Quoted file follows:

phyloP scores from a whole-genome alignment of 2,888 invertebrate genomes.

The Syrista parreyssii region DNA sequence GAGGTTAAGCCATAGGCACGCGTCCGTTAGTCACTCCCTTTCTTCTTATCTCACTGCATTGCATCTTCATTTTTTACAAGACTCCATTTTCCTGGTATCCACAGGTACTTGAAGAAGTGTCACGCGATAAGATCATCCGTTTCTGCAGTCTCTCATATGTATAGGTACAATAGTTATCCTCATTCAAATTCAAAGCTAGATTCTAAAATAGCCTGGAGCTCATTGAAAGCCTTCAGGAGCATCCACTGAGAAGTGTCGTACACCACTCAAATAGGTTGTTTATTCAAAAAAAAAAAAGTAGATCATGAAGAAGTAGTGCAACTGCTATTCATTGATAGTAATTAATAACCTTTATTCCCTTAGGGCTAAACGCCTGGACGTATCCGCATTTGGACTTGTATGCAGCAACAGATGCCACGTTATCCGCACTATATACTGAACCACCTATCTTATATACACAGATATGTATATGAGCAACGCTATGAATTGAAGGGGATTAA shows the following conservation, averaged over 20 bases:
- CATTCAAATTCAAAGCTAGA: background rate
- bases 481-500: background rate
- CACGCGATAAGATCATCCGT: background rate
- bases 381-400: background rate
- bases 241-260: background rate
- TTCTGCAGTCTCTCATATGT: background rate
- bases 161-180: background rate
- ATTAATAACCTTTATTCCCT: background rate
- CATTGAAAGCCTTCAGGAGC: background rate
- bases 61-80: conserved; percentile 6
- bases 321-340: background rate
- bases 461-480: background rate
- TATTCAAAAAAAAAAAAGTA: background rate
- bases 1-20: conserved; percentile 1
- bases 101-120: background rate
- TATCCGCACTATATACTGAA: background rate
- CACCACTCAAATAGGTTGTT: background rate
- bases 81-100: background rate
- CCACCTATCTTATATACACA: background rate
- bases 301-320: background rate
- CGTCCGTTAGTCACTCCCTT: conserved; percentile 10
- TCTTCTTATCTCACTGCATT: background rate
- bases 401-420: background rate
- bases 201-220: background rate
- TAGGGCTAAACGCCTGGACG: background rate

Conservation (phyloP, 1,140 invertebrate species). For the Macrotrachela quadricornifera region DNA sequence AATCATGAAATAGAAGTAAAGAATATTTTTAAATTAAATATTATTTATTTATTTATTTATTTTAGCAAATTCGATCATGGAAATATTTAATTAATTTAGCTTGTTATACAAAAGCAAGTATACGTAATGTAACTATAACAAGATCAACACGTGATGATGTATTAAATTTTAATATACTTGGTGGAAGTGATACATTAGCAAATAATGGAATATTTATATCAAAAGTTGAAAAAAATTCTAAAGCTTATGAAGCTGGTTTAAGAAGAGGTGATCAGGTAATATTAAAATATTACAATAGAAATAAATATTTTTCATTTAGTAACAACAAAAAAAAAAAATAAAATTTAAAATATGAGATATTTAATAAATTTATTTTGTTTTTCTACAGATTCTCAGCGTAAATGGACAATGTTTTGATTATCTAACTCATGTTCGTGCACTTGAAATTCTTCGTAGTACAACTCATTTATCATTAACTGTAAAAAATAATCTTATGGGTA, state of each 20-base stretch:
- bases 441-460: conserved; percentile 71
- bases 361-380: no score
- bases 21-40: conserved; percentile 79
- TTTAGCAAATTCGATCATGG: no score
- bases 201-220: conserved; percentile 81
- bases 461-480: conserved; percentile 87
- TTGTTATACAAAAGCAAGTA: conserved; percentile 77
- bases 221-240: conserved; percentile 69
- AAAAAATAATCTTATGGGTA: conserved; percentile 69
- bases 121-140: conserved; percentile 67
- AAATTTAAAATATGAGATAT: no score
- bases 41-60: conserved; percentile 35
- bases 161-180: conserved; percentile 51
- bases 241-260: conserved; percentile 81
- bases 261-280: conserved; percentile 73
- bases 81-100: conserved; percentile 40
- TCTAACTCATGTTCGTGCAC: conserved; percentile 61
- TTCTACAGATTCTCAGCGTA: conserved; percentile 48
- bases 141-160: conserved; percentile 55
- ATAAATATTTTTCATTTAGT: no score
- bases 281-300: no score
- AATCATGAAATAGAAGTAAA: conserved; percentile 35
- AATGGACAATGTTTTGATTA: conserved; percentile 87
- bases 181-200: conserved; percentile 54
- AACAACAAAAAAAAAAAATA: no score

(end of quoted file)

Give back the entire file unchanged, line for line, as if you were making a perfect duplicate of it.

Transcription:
phyloP scores from a whole-genome alignment of 2,888 invertebrate genomes.

The Syrista parreyssii region DNA sequence GAGGTTAAGCCATAGGCACGCGTCCGTTAGTCACTCCCTTTCTTCTTATCTCACTGCATTGCATCTTCATTTTTTACAAGACTCCATTTTCCTGGTATCCACAGGTACTTGAAGAAGTGTCACGCGATAAGATCATCCGTTTCTGCAGTCTCTCATATGTATAGGTACAATAGTTATCCTCATTCAAATTCAAAGCTAGATTCTAAAATAGCCTGGAGCTCATTGAAAGCCTTCAGGAGCATCCACTGAGAAGTGTCGTACACCACTCAAATAGGTTGTTTATTCAAAAAAAAAAAAGTAGATCATGAAGAAGTAGTGCAACTGCTATTCATTGATAGTAATTAATAACCTTTATTCCCTTAGGGCTAAACGCCTGGACGTATCCGCATTTGGACTTGTATGCAGCAACAGATGCCACGTTATCCGCACTATATACTGAACCACCTATCTTATATACACAGATATGTATATGAGCAACGCTATGAATTGAAGGGGATTAA shows the following conservation, averaged over 20 bases:
- CATTCAAATTCAAAGCTAGA: background rate
- bases 481-500: background rate
- CACGCGATAAGATCATCCGT: background rate
- bases 381-400: background rate
- bases 241-260: background rate
- TTCTGCAGTCTCTCATATGT: background rate
- bases 161-180: background rate
- ATTAATAACCTTTATTCCCT: background rate
- CATTGAAAGCCTTCAGGAGC: background rate
- bases 61-80: conserved; percentile 6
- bases 321-340: background rate
- bases 461-480: background rate
- TATTCAAAAAAAAAAAAGTA: background rate
- bases 1-20: conserved; percentile 1
- bases 101-120: background rate
- TATCCGCACTATATACTGAA: background rate
- CACCACTCAAATAGGTTGTT: background rate
- bases 81-100: background rate
- CCACCTATCTTATATACACA: background rate
- bases 301-320: background rate
- CGTCCGTTAGTCACTCCCTT: conserved; percentile 10
- TCTTCTTATCTCACTGCATT: background rate
- bases 401-420: background rate
- bases 201-220: background rate
- TAGGGCTAAACGCCTGGACG: background rate

Conservation (phyloP, 1,140 invertebrate species). For the Macrotrachela quadricornifera region DNA sequence AATCATGAAATAGAAGTAAAGAATATTTTTAAATTAAATATTATTTATTTATTTATTTATTTTAGCAAATTCGATCATGGAAATATTTAATTAATTTAGCTTGTTATACAAAAGCAAGTATACGTAATGTAACTATAACAAGATCAACACGTGATGATGTATTAAATTTTAATATACTTGGTGGAAGTGATACATTAGCAAATAATGGAATATTTATATCAAAAGTTGAAAAAAATTCTAAAGCTTATGAAGCTGGTTTAAGAAGAGGTGATCAGGTAATATTAAAATATTACAATAGAAATAAATATTTTTCATTTAGTAACAACAAAAAAAAAAAATAAAATTTAAAATATGAGATATTTAATAAATTTATTTTGTTTTTCTACAGATTCTCAGCGTAAATGGACAATGTTTTGATTATCTAACTCATGTTCGTGCACTTGAAATTCTTCGTAGTACAACTCATTTATCATTAACTGTAAAAAATAATCTTATGGGTA, state of each 20-base stretch:
- bases 441-460: conserved; percentile 71
- bases 361-380: no score
- bases 21-40: conserved; percentile 79
- TTTAGCAAATTCGATCATGG: no score
- bases 201-220: conserved; percentile 81
- bases 461-480: conserved; percentile 87
- TTGTTATACAAAAGCAAGTA: conserved; percentile 77
- bases 221-240: conserved; percentile 69
- AAAAAATAATCTTATGGGTA: conserved; percentile 69
- bases 121-140: conserved; percentile 67
- AAATTTAAAATATGAGATAT: no score
- bases 41-60: conserved; percentile 35
- bases 161-180: conserved; percentile 51
- bases 241-260: conserved; percentile 81
- bases 261-280: conserved; percentile 73
- bases 81-100: conserved; percentile 40
- TCTAACTCATGTTCGTGCAC: conserved; percentile 61
- TTCTACAGATTCTCAGCGTA: conserved; percentile 48
- bases 141-160: conserved; percentile 55
- ATAAATATTTTTCATTTAGT: no score
- bases 281-300: no score
- AATCATGAAATAGAAGTAAA: conserved; percentile 35
- AATGGACAATGTTTTGATTA: conserved; percentile 87
- bases 181-200: conserved; percentile 54
- AACAACAAAAAAAAAAAATA: no score